But there are two recent events you should know about first...
Operational Speed Bumps
First, at the beginning of this year, Intuit got slammed by customers when it tried to charge existing users for a more expensive level of Turbo Tax.
After taking a severe scolding on the Web, the company backtracked. It apologized to customers and offered a $25 rebate to anyone who had already been upgraded.
The next speed bump occurred last Thursday when Intuit had to halt e-filing of all state returns. This was after more than a dozen states spotted fraudulent activity through Turbo Tax’s systems. Criminals with stolen identities were trying to falsely claim refunds.
Subsequently, cybersecurity headlines dominated the company’s newsfeed. Of course, Intuit is just the latest victim of what my colleague Rachel Gearhart recently dubbed “America’s Challenge of the Century.”
The company resumed state income tax e-filing last Friday, but the damage was already done to its share price. Intuit ended the day down 4.2%. Year to date, shares are down 3.8%.
But considering this company’s history of taking off in the third quarter, we may just be looking at an opportunity to buy shares at a discount.
Let’s see how the company performs on our Investment U Fundamental Factor Test. This will help us evaluate Intuit’s current financial health and give us a rating on the stock.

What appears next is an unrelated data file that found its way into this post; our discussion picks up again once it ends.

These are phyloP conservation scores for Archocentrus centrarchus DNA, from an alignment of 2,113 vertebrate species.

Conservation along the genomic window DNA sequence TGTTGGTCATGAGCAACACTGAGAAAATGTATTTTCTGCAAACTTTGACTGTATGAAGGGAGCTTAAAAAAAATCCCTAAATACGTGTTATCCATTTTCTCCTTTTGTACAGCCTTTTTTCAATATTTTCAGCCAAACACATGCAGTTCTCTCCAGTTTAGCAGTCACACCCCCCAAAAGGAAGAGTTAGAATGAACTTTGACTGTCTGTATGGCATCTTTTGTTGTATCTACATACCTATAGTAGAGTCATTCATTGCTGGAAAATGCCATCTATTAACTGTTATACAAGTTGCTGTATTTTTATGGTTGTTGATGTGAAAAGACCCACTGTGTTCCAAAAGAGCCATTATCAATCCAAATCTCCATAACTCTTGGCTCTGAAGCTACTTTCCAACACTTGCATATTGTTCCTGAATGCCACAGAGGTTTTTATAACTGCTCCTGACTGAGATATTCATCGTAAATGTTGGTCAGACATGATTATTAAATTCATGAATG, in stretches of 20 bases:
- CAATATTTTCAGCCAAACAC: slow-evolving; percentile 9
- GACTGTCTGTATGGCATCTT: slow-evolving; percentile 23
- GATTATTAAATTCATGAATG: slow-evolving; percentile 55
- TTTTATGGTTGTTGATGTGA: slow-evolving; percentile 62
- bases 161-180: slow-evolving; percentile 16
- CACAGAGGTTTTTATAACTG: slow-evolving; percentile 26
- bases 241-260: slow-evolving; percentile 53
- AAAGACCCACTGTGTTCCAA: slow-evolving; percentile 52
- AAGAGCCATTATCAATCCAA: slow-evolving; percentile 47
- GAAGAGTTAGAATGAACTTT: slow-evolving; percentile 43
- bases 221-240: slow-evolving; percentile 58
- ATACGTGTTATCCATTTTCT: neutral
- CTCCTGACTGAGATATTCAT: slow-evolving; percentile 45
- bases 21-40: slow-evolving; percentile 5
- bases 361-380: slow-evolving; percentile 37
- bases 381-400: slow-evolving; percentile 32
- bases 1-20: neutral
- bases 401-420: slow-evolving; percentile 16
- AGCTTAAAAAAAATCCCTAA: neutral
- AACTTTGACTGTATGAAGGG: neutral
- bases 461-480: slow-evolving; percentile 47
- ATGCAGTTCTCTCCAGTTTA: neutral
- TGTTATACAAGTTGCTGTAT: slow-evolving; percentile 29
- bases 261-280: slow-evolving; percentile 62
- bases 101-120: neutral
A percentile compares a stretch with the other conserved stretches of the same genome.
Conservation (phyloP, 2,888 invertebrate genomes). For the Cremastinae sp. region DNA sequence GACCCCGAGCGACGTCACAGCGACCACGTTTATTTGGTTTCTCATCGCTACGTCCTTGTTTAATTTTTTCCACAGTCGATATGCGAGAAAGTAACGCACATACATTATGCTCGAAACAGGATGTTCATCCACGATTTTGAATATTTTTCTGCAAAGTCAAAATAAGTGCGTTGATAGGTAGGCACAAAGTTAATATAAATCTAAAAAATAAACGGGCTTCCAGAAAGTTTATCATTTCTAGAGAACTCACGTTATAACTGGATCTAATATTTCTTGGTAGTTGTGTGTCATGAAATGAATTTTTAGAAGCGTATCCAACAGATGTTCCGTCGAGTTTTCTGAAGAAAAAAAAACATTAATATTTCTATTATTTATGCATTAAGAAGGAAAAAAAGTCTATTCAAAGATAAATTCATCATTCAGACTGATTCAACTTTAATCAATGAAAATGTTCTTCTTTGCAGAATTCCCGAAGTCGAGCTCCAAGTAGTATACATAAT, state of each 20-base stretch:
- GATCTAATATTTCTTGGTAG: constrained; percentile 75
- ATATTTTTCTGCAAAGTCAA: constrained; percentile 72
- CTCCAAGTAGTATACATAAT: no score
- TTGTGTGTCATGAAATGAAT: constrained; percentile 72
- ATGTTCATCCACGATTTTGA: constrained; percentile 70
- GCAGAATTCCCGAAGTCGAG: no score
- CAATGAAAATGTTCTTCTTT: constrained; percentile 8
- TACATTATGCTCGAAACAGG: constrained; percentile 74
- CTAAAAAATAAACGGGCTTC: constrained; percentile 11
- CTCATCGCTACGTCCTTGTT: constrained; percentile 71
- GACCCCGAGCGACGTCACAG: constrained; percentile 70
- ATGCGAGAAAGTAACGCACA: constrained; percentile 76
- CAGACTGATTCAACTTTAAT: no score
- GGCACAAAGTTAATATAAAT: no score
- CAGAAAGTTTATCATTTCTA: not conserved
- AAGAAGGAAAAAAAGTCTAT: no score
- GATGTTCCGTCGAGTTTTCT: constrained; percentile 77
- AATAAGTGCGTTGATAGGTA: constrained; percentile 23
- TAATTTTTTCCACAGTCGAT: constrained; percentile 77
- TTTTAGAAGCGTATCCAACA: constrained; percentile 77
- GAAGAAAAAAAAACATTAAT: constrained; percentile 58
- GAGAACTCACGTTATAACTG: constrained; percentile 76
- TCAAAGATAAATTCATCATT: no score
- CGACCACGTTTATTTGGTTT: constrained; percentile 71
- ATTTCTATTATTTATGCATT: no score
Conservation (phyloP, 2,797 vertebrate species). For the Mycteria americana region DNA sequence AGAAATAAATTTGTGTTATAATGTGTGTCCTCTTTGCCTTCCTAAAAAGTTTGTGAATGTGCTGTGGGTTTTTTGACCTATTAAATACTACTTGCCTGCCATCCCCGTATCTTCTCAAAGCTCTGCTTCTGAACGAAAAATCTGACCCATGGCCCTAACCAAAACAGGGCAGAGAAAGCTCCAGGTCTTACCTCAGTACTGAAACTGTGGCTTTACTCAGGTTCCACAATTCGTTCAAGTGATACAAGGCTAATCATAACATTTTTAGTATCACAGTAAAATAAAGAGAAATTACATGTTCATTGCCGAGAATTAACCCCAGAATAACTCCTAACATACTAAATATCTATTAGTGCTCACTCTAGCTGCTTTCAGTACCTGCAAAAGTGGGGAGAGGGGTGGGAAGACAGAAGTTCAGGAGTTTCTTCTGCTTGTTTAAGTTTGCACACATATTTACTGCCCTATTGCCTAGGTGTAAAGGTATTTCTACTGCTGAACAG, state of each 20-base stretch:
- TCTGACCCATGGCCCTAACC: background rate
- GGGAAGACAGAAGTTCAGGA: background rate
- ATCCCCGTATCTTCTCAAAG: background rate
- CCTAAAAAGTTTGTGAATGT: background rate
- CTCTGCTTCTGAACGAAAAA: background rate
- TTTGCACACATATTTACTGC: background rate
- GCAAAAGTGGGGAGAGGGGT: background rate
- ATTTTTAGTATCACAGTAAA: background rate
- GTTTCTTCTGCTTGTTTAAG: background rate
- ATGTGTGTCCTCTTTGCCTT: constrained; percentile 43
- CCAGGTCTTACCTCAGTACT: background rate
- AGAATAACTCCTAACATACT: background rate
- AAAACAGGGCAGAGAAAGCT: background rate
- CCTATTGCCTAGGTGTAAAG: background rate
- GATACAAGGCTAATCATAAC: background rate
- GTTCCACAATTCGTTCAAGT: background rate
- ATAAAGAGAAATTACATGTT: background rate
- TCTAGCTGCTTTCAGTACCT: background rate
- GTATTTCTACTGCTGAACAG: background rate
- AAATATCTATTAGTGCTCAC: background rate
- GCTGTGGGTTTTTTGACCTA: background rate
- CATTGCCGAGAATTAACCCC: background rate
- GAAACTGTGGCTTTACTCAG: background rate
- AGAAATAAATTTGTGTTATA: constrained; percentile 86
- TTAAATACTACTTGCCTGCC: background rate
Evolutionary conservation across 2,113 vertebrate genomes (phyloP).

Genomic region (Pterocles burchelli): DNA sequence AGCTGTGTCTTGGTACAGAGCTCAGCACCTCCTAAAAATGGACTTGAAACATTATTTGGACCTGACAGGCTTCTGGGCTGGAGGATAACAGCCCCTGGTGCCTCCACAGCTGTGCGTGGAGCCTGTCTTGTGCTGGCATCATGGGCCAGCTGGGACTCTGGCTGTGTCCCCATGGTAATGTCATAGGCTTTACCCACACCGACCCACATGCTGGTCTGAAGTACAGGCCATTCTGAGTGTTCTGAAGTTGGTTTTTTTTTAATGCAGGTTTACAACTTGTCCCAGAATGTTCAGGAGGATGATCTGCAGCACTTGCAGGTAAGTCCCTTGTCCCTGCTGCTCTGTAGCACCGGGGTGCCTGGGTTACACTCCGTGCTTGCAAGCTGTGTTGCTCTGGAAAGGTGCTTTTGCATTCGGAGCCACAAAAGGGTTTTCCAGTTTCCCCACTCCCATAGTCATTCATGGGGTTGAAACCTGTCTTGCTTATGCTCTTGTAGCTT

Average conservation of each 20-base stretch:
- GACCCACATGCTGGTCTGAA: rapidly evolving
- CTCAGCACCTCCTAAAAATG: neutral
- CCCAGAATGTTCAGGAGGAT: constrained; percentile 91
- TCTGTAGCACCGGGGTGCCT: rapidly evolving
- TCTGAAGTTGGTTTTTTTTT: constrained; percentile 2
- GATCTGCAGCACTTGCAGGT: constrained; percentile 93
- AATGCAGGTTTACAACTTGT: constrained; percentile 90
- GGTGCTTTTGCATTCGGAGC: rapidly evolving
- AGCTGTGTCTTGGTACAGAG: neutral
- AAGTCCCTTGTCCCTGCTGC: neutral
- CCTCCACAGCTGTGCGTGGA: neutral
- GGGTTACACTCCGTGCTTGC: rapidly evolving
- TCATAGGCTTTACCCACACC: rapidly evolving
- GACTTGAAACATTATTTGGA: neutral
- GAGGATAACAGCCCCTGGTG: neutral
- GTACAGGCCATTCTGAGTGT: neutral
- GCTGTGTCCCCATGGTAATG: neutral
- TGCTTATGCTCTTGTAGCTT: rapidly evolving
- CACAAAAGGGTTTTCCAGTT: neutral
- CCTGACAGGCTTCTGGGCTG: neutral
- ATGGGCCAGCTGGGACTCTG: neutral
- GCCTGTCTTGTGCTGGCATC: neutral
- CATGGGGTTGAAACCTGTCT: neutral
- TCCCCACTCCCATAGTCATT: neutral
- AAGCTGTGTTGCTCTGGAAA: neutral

Price-to-Earnings (P/E): Intuit’s P/E of 31.85 is well below the industry average of 55.64. It is well priced on an earnings basis.
Debt-to-Equity : Intuit’s debt load of 17.05% is four times smaller than its peer average of 70.38%. Good to see a company that provides accounting software that’s not overleveraged.
Free Cash Flow per Share Growth : In the most recent quarter, Intuit saw a 26.49% increase in free cash flow. That should help fund some of the refunds it recently paid to angry customers.
Profit Margins : Intuit’s trailing 12-month profit margins of 18.31% are well above the industry average of 14.90%.
As Intuit sails into tax season, passing five out of six key metrics, it has earned itself an “A” rating. While we cannot be certain those recent negative events won’t push shares down in the short term, as Ben Franklin famously noted, we can be certain that taxes will be levied. And Intuit will be right there, ready to make the filing process as easy and as quick as possible for millions of users.
*Why did we look at these specific metrics? Find out more here.
Fundamental Factor Test Score
A: Strong Buy (Hits five or more key metrics)
Please note that our fundamental factor checklist is just the first step in performing your own due diligence. There are many other factors you should consider before investing. That’s why The Oxford Club offers over a dozen newsletters and trading advisories all aimed at helping investors grow and maintain their wealth. For more details, click here.